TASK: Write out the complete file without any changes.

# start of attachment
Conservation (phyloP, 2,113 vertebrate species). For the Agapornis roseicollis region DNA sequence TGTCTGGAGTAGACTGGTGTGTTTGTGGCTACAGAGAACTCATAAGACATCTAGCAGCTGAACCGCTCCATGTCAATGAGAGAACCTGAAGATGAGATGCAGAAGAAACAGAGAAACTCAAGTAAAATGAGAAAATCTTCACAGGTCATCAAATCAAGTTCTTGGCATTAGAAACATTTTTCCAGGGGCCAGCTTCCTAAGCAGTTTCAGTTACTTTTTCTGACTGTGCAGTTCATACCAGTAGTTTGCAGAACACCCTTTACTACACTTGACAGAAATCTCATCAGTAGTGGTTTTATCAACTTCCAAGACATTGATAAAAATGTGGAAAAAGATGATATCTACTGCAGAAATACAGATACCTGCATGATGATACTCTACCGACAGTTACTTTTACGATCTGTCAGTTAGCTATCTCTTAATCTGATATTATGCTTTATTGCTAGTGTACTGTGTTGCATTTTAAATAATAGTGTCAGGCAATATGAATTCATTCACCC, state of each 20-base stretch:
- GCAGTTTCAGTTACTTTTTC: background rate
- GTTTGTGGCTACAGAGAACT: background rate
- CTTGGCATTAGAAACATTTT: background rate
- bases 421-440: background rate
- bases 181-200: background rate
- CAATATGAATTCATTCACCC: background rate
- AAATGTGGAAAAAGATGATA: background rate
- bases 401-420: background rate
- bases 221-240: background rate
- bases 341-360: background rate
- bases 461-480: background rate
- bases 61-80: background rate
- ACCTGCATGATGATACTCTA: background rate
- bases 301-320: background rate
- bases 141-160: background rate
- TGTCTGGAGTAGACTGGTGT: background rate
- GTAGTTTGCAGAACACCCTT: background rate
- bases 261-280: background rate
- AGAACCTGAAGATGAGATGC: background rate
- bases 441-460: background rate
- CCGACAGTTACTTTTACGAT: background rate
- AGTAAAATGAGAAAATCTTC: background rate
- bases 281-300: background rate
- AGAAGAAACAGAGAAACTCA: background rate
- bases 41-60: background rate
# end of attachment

Conservation (phyloP, 2,113 vertebrate species). For the Agapornis roseicollis region DNA sequence TGTCTGGAGTAGACTGGTGTGTTTGTGGCTACAGAGAACTCATAAGACATCTAGCAGCTGAACCGCTCCATGTCAATGAGAGAACCTGAAGATGAGATGCAGAAGAAACAGAGAAACTCAAGTAAAATGAGAAAATCTTCACAGGTCATCAAATCAAGTTCTTGGCATTAGAAACATTTTTCCAGGGGCCAGCTTCCTAAGCAGTTTCAGTTACTTTTTCTGACTGTGCAGTTCATACCAGTAGTTTGCAGAACACCCTTTACTACACTTGACAGAAATCTCATCAGTAGTGGTTTTATCAACTTCCAAGACATTGATAAAAATGTGGAAAAAGATGATATCTACTGCAGAAATACAGATACCTGCATGATGATACTCTACCGACAGTTACTTTTACGATCTGTCAGTTAGCTATCTCTTAATCTGATATTATGCTTTATTGCTAGTGTACTGTGTTGCATTTTAAATAATAGTGTCAGGCAATATGAATTCATTCACCC, state of each 20-base stretch:
- GCAGTTTCAGTTACTTTTTC: background rate
- GTTTGTGGCTACAGAGAACT: background rate
- CTTGGCATTAGAAACATTTT: background rate
- bases 421-440: background rate
- bases 181-200: background rate
- CAATATGAATTCATTCACCC: background rate
- AAATGTGGAAAAAGATGATA: background rate
- bases 401-420: background rate
- bases 221-240: background rate
- bases 341-360: background rate
- bases 461-480: background rate
- bases 61-80: background rate
- ACCTGCATGATGATACTCTA: background rate
- bases 301-320: background rate
- bases 141-160: background rate
- TGTCTGGAGTAGACTGGTGT: background rate
- GTAGTTTGCAGAACACCCTT: background rate
- bases 261-280: background rate
- AGAACCTGAAGATGAGATGC: background rate
- bases 441-460: background rate
- CCGACAGTTACTTTTACGAT: background rate
- AGTAAAATGAGAAAATCTTC: background rate
- bases 281-300: background rate
- AGAAGAAACAGAGAAACTCA: background rate
- bases 41-60: background rate